Visual Arts

Edward Delaney

Born in Claremorris, Co. Mayo in 1930, Edward Delaney studied at the National College of Art & Design in Dublin, and then travelled to Munich, Bonn and Rome after being awarded fellowships and scholarships by the West German and Italian governments.

He represented Ireland at the Paris Biennale in 1959 and 1961, and has shown sculptures in Tokyo, Buenos Aires and Budapest. His public commissions for the Irish government include a famine memorial and a statue of Wolfe Tone on St. Stephen’s Green in Dublin, both from 1967, and a statue and memorial to Thomas Davis on College Green. He created a cross and figure of Christ crucified, as well as bronze plates decorating the baptismal font, for St. Michael the Archangel church in Ballinasloe, Co. Galway.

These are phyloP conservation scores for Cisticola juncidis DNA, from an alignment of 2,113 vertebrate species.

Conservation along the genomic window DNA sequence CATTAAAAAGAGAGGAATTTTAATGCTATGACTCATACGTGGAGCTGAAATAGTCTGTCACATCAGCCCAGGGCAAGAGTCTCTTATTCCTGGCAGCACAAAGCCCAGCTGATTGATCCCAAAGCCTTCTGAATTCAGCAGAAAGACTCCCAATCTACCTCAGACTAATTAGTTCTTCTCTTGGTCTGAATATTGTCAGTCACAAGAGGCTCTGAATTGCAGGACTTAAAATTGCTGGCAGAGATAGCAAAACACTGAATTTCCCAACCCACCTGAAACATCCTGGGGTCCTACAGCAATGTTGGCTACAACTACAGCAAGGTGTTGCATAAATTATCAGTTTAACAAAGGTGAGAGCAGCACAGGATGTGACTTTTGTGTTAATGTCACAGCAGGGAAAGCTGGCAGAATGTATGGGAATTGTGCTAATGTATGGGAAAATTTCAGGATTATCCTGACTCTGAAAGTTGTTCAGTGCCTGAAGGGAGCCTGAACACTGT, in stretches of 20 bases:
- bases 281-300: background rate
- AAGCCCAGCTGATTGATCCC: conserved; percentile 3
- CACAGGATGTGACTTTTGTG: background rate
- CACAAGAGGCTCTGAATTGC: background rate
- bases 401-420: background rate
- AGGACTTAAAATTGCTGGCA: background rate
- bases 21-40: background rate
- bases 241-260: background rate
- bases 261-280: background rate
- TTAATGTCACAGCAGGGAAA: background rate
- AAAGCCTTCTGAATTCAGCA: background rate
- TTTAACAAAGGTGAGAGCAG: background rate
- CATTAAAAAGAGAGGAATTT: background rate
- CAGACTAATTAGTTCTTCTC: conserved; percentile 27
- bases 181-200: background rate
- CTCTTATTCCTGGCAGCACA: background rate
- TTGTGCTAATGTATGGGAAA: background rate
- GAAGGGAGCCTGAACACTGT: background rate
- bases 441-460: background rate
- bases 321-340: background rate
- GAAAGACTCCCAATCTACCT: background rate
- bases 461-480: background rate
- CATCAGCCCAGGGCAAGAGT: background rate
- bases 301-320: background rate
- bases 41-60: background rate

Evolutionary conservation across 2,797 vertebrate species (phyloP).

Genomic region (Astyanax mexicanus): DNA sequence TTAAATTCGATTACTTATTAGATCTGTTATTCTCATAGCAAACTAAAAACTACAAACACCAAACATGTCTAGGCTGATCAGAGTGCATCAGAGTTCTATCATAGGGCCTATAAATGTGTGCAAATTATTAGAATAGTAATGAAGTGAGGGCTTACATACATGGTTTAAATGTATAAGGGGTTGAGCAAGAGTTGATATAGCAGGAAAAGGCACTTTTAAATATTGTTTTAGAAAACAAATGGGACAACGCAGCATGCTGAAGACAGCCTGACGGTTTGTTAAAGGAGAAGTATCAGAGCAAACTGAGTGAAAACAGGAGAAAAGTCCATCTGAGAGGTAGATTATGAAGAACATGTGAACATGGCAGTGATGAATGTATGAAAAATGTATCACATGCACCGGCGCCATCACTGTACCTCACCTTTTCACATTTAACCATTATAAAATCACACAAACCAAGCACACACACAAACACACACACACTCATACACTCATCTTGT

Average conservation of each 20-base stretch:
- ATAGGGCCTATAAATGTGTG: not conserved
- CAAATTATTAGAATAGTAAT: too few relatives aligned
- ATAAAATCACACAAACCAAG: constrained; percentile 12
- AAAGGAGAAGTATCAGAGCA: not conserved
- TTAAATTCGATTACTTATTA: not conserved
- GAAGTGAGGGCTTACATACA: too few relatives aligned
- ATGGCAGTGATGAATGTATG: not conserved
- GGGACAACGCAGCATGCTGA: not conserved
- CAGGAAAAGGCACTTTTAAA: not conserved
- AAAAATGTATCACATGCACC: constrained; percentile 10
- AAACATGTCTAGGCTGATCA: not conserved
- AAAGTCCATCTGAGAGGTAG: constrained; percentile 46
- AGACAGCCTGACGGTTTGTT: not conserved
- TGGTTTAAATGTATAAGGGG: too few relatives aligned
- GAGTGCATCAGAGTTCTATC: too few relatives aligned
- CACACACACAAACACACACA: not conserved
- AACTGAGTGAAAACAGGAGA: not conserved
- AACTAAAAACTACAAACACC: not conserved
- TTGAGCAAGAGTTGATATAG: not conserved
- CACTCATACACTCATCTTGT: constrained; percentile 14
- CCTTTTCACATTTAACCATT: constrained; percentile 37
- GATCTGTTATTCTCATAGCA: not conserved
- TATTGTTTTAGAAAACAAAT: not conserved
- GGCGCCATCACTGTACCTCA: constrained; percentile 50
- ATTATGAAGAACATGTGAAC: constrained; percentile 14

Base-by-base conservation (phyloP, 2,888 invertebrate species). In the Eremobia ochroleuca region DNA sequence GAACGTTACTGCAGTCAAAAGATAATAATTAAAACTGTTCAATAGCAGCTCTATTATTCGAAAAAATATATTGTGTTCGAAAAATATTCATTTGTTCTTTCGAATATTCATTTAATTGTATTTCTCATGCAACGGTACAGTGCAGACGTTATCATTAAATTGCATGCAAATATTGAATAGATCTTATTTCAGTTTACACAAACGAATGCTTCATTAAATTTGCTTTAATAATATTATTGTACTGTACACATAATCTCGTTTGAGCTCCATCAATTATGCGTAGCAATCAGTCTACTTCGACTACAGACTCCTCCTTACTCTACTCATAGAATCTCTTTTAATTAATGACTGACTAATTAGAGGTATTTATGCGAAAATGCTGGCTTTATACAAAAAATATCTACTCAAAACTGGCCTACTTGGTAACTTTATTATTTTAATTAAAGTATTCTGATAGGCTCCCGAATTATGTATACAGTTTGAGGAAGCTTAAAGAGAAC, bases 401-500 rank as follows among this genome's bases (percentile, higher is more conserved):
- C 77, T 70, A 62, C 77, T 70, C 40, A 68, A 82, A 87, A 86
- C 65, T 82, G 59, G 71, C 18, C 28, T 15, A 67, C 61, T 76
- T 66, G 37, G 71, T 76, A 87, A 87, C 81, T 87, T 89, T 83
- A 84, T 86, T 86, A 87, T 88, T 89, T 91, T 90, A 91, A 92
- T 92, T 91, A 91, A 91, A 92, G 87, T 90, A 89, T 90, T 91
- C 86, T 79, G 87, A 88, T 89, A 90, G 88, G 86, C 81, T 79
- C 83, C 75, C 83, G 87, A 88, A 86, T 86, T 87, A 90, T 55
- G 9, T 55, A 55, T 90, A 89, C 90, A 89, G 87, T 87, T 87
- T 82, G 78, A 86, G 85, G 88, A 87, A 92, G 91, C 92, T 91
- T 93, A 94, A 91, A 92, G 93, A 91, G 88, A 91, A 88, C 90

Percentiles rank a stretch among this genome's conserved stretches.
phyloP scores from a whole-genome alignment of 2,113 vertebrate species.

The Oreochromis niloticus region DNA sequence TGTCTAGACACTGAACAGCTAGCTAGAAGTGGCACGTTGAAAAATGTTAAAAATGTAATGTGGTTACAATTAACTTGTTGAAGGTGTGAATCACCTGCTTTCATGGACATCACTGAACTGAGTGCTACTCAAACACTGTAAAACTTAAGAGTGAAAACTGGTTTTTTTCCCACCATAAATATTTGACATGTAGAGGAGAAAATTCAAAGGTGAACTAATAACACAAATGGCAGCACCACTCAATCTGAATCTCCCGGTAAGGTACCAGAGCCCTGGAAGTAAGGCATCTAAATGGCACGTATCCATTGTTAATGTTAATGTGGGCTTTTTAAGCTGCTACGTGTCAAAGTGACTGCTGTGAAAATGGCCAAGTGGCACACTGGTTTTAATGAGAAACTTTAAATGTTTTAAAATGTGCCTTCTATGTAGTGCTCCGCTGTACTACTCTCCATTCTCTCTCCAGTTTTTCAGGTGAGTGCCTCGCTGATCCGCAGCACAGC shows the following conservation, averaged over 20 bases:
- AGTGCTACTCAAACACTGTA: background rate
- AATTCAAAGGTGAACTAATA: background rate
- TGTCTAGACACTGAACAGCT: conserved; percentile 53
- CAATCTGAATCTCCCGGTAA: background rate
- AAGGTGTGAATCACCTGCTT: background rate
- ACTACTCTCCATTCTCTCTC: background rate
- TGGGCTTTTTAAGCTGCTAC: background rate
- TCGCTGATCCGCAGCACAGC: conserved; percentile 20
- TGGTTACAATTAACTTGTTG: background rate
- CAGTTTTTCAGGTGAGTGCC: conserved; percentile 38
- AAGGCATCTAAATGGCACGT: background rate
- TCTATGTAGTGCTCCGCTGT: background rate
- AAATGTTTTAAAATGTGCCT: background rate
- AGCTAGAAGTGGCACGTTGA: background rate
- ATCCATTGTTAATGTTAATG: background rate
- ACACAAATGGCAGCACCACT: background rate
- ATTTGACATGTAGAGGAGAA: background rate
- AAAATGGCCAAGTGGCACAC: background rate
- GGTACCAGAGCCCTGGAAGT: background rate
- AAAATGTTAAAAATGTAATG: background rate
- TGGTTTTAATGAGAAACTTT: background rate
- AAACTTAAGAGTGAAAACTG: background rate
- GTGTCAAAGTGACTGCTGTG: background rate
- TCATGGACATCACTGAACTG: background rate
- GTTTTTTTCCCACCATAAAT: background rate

His sculptures are held in public collections including the Central Bank of Ireland, Bank of Ireland, Allied Irish Banks, Hugh Lane Municipal Gallery in Dublin, Office of Public Works in Dublin, First National City Bank of New York, KLM Airlines Headquarters in New York, Irish Management Institute, Jefferson Smurfit Group, and the Abbey Theatre. The open-air sculpture park in Carraroe, Co. Galway features a large body of his work. The Royal Hibernian Academy’s Gallagher Gallery held a retrospective of his work in 1992.

He won the Arts Council prize for sculpture (1962) and its scholarship for sculpture and bronze casting (1964), and the RHA Award for Sculpture of Distinction in Bronze (1991).

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